We leave the crowded, paid lot
and migrate with others
in their assorted groups,
speaking assorted tongues,
across a highway
and down to a rocky beach
where a few are swimming,
even in October.
Our daughter’s favorite thing
the whole day
is this beach:
she clutches stones in her hand
feeling their heft,
she kicks her feet back and forth in the sand,
creating half sand-angels as she sits,
and she holds up leaves, sticks, and stones
to see if they will make a sound
when joined by her hands.
We join a path around the pond,
and pass people in both directions.
How strange it is,
and I’m sure I’m not the first to mark it,
that so many gather here
with family, friends, cameras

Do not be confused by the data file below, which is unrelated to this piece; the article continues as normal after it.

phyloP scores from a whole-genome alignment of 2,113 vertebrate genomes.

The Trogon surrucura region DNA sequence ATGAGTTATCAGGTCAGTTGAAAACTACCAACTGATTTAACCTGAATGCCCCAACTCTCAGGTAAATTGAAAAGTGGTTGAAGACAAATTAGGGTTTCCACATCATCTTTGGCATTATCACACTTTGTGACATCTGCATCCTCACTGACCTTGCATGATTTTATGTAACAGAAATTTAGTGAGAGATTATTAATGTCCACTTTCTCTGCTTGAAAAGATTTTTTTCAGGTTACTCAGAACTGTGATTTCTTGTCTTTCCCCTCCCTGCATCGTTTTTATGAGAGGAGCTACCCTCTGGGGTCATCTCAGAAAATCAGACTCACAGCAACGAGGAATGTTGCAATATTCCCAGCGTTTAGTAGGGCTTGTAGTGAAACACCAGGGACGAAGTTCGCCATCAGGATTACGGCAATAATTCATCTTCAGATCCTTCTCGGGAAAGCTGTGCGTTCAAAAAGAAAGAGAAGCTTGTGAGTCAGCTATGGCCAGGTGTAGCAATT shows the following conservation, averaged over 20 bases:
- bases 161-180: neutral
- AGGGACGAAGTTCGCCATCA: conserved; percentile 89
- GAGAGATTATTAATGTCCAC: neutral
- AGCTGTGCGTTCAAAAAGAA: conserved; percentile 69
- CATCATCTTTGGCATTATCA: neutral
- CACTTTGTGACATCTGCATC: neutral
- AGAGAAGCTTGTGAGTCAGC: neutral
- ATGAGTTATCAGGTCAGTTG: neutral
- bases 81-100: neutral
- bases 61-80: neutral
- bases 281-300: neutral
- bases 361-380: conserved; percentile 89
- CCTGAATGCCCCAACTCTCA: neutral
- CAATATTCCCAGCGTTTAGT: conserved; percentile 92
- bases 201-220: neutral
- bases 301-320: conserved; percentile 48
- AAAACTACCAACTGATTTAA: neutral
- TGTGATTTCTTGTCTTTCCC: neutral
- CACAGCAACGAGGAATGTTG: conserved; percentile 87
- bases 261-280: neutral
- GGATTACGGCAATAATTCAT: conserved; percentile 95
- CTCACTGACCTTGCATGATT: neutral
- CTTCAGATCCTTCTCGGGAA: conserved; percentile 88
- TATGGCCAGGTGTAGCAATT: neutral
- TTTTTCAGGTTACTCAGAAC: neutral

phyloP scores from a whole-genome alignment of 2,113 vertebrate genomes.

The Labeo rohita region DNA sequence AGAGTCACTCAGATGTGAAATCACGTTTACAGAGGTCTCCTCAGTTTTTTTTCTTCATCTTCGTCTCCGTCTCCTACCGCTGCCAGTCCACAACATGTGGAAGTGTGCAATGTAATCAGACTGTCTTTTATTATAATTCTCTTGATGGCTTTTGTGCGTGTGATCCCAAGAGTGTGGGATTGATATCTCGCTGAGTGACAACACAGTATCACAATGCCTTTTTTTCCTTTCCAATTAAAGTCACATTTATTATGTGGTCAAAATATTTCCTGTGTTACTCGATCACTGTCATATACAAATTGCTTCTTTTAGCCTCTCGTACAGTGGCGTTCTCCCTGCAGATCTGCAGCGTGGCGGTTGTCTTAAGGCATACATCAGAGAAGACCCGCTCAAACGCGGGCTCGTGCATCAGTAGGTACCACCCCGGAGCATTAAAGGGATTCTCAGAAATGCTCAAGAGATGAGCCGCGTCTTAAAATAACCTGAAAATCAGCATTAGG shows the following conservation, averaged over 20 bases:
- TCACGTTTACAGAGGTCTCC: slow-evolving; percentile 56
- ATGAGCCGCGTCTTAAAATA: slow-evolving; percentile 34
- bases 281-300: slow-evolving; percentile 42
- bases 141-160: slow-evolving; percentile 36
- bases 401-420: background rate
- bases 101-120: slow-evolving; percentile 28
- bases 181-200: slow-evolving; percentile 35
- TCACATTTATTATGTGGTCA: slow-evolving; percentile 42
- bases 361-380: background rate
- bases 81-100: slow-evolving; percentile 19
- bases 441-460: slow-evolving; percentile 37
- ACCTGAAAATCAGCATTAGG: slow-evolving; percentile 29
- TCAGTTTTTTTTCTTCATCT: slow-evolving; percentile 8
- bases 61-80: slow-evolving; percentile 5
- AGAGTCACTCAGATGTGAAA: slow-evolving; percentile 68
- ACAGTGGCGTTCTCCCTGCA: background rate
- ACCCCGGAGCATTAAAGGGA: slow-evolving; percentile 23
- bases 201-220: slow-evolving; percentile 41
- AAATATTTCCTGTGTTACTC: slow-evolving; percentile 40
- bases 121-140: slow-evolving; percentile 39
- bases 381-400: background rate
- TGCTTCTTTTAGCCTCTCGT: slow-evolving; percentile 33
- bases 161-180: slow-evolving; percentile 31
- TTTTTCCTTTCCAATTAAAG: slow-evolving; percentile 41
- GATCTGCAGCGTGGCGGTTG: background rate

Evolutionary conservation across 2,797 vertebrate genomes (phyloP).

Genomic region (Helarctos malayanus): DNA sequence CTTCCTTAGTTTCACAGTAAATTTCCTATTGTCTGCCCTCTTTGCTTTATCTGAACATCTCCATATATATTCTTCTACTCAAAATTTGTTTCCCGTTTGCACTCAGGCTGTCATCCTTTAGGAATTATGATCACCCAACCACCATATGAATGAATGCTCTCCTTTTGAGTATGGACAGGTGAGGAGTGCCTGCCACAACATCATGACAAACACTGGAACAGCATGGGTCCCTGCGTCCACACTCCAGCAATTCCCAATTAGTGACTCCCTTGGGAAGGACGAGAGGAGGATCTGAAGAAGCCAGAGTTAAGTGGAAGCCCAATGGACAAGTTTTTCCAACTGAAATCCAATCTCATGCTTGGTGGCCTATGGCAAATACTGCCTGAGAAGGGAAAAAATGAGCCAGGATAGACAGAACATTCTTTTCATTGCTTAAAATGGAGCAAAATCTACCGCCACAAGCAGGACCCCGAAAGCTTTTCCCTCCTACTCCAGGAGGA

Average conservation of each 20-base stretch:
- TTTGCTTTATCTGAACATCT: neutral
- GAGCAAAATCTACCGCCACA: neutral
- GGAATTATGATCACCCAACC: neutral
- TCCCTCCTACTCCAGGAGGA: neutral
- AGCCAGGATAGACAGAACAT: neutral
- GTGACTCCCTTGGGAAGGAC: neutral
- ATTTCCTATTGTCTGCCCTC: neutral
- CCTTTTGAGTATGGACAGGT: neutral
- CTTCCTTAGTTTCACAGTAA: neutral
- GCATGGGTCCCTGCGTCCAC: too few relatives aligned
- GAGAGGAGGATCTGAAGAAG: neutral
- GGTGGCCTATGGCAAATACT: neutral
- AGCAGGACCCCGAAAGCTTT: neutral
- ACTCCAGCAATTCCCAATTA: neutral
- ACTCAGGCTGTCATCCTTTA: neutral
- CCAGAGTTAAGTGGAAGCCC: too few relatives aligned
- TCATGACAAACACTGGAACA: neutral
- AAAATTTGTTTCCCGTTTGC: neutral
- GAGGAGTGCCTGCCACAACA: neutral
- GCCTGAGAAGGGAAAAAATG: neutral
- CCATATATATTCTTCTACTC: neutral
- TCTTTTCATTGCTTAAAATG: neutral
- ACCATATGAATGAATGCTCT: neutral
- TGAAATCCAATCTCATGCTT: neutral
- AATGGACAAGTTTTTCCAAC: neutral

to see a place famous
for solitary communion.
There were moments of that quiet.
People gazed upon the granite markers
of Thoreau’s invisible cabin,
and read the words of his placed
here and there.
And there are places to see a cormorant,
close up and unconcerned,
used to the pilgrims who visit.
And there are moments when we look through the tree trunks
and see only the pond in the sunlight.
Resuming our walk on the path,
I press my palm against tree trunks
and feel their bark, individual,
full of life. Our little one fusses,
and I sit on a stone
and breastfeed her in a moment
both private and not private.
We bring her to the beach,
once more before we go,
and she concentrates,
with nature’s bits and pieces.
We breathe the scent of the pine needles in.
We feel the sun on our faces.
We change our daughter’s diaper
in the trunk of the hatchback,
and drive home.